Trends in the field of search engines/ AI in service of search engines

The field of search engines is evolving in recent years, especially due to the emergence of AI applications, which signify a huge leap in search engines nowadays and in the future.

Google, for example, uses a “Knowledge Graph”, which is the target base based on entities rather than key words which enables presenting a “information card” as an answer to search queries which features a bast amount of data semantically related to the entity which the search was conducted on. Google builds the “Knowledge Graph” based on analyzing previous queries and links between web pages, analyzing databases such as Wikipedia, Wikimedia, and the CIA’s The World Factbook, Schema.org and other reliable websites.

 

Its objective is to create quick answers to users so that they may use this data to solve their query without searching the internet for an answer, thus reducing the search time by presenting the answer in the search page.

For example, searching for the term AI on Google displays the term’s meaning before presenting the search results using the Knowledge Graph.

In these cases, the AI assists the search engine in understanding the person’s natural language by recognizing the meaning related to the query and the information required to provide answers. Another improvement is the development of search engines’ ability to understand the user’s intent behind the search query. The challenging aspect of this issue is derived from the fact that we use search engines for various purposes (shopping, research, data detection, etc.) and since there are many cases in which one key word can bear several meanings, by analyzing clicking patterns and types of content that the user has searched previously, the search engine can leverage machine learning to determine the searcher’s intent.

For example, Google uses BERT (Bidirectional Encoder Representations from Transformers), which is an NLP tool Google uses to better understand the context of the user’s search query and the nuance and connection between the words. This is done by deciphering and studying the users’ interaction with the content. Furthermore, Google uses RankBrain, a machine learning algorithm it developed, which not only assists in detecting patterns in user queries, but also assists the search engine in predicting which search result the user will click on when presented a query not previously entered based on analyzing historical search results. RankBrain is also used for finding synonyms so that user search results can include only the relevant synonyms and not the one entered by the user.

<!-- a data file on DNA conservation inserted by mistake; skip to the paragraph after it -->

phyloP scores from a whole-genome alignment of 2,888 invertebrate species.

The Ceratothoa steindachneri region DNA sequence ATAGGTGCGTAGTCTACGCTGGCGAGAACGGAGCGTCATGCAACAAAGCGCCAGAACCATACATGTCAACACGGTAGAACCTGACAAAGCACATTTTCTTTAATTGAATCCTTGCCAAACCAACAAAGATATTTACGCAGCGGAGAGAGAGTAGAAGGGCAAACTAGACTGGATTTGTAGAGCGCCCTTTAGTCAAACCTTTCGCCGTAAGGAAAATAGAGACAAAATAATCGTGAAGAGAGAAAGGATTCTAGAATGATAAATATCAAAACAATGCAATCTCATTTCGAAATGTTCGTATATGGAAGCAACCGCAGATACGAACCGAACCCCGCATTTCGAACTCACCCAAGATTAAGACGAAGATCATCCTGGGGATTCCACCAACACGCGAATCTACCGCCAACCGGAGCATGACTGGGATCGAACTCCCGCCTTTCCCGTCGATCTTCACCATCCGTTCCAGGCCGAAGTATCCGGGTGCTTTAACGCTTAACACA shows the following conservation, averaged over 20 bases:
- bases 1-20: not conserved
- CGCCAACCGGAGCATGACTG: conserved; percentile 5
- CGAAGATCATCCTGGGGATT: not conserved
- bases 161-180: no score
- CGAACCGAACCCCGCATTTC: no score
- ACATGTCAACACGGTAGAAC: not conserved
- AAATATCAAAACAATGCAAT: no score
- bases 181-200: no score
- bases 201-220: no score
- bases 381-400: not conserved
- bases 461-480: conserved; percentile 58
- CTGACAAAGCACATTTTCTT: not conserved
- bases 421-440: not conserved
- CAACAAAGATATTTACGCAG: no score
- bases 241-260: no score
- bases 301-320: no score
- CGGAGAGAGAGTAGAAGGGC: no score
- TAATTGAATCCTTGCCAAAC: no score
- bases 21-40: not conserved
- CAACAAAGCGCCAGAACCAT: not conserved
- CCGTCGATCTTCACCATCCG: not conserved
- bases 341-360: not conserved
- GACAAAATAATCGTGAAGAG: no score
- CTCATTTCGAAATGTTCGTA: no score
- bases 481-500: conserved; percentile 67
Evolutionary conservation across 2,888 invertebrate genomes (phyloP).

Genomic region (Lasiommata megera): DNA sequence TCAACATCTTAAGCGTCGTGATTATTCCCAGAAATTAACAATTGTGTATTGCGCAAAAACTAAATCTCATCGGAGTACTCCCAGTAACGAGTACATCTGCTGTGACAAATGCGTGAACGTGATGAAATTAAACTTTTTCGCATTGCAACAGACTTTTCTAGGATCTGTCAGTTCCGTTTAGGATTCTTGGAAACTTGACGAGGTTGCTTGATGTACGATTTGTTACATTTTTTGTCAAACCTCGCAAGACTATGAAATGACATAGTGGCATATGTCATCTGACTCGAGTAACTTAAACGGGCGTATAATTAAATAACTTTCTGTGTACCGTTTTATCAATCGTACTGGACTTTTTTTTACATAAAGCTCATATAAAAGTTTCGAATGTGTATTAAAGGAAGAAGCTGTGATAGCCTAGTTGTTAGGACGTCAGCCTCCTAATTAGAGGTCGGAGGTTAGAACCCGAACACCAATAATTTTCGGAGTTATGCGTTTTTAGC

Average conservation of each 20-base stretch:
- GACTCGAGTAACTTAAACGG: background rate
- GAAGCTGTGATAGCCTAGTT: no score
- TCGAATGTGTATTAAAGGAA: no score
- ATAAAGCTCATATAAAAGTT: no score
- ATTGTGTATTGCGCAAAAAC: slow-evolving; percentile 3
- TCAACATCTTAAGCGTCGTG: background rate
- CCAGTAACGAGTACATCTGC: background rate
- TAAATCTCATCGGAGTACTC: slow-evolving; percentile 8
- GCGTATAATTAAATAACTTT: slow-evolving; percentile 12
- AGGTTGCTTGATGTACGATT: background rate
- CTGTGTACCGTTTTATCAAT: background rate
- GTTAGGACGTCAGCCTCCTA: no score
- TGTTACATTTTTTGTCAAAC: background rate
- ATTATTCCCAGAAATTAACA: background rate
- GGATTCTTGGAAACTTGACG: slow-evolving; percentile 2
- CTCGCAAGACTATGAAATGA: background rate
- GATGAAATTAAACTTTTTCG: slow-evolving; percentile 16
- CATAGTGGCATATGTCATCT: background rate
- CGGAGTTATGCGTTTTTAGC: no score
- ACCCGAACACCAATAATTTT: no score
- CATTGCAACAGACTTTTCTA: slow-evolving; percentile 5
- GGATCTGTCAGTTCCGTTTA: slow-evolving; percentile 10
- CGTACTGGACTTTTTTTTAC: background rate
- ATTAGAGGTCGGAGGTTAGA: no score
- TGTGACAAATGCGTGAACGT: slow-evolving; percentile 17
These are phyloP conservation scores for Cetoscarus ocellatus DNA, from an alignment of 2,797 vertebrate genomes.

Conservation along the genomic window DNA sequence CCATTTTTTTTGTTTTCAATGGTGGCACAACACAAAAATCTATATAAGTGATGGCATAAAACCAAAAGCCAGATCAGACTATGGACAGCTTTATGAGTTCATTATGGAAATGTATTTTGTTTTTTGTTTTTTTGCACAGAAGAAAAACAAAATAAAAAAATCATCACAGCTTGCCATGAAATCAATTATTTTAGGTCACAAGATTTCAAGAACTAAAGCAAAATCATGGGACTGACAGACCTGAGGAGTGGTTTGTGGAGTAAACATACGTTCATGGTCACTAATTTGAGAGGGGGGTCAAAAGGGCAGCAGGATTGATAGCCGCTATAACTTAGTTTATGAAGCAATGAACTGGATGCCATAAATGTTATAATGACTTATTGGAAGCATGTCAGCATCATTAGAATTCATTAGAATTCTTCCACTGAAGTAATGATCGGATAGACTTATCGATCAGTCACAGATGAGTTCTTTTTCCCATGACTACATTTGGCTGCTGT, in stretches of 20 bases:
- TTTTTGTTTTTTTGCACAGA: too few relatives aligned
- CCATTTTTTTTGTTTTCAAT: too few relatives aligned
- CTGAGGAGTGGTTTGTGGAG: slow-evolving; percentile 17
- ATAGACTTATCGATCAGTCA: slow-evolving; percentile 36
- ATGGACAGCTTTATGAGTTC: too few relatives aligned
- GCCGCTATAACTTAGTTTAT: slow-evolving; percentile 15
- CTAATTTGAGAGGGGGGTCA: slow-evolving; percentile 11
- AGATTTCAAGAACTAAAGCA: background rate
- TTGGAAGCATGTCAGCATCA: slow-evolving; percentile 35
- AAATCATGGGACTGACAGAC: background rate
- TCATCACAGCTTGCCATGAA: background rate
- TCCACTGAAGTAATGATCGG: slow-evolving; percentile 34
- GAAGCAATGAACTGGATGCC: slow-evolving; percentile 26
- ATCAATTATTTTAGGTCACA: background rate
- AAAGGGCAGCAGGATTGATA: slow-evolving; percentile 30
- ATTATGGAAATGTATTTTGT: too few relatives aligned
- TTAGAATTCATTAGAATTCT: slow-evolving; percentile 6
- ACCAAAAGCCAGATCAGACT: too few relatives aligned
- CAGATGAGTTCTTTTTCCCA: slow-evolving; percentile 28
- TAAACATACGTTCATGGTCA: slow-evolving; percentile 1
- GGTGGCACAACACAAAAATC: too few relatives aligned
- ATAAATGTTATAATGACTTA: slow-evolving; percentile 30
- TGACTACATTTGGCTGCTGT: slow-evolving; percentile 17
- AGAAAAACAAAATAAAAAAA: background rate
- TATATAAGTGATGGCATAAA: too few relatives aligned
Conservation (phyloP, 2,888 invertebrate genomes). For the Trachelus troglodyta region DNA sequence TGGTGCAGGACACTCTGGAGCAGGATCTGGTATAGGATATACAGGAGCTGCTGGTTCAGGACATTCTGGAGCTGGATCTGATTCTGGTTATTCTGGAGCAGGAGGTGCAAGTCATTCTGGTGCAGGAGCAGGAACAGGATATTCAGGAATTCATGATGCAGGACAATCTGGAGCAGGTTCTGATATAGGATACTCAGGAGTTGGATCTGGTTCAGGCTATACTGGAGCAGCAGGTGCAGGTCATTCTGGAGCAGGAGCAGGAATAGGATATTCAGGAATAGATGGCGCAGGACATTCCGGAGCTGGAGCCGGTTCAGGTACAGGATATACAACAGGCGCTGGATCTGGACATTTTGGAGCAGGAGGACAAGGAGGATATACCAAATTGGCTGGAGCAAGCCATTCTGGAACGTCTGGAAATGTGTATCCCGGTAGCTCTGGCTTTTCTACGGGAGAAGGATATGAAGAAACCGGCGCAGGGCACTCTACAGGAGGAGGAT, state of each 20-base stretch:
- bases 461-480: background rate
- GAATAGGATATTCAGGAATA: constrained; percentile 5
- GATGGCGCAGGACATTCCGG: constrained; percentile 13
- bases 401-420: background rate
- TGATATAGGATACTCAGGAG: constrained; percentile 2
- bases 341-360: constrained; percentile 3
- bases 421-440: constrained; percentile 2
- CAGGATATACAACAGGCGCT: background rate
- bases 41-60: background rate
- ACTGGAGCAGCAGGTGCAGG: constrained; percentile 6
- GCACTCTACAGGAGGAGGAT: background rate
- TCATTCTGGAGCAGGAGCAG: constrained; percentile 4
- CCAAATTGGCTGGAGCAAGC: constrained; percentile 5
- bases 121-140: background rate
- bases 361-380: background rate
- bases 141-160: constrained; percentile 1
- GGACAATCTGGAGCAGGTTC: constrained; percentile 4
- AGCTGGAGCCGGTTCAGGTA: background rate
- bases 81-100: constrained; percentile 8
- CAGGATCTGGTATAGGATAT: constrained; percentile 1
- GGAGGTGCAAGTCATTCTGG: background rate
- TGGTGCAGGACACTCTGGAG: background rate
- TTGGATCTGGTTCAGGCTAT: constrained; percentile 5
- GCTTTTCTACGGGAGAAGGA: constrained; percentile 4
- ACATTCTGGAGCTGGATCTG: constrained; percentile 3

Other search elements rapidly expanded are voice searches and visual searches:

A voice search: with the emergence of “virtual assistants” such as Siri and Alex, voice queries have become increasingly populat among search engines. In 2020, Google reported that 20% of searches via smartphones are voice queries. These have become longer and more complex. In these cases, NLP can assist us in validating the content’s quality, and the search engines’ abilities to [process content of its kind.

Visual search: every second a sum total of 5000 pictures on social networks such Facebook and Instagram. Hundreds of millions of pictures are uploaded to them on a daily basis. AI machine learning tools enable an analysis of color and shape patterns and attach them to all data on the picture, in order to assist the search engine in understanding the picture and its meaning. For example, the Google search engine is able to not only catalog pictures for picture searches, but also allows users to find other appearances of this picture on the internet, as well as similar pictures of similar themes or color palates and data on the themes displayed in it. Furthermore. The picture search can be reversed, enabling users to search using a picture rather than a text query, using apps such as Google Lens, which will become in the near future a dominant marketing trend in the field of search engines.

Another use of AI that can improve search engine results is the use of machine learning to identify templates that assist in detecting spam or copied content. Machine learning identifies these patterns by learning from similar past incidents to recognize the use of new templates and spam techniques, then label them as problematic.

For example, despite Google still using people to QA its content, using machine learning tools to detect these patterns drastically reduces the amount of manpower this task now requires.

In conclusion, AI technologies such as NLP machine learning are slowly changing the way search engines are finding and rating data. The more users use them, the “smarter” and more accurate will the received results be. However, it is worth noting that machine learning will never be perfect, and that there will always be a need for human workers to perform the fine-tuning and improvements companies make to their search engines.

References:

https://www.artefact.com/news/the-future-of-search-with-artificial-intelligence

 

https://www.artefact.com/news/the-future-of-search-with-artificial-intelligence

https://www.searchenginejournal.com/ml-things-we-know/408882/#close

https://www.europeanbusinessreview.com/how-will-online-search-evolve-in-the-coming-years/

https://he.wikipedia.org/wiki/%D7%92%D7%A8%D7%A3_%D7%94%D7%99%D7%93%D7%A2

 

 

 

 
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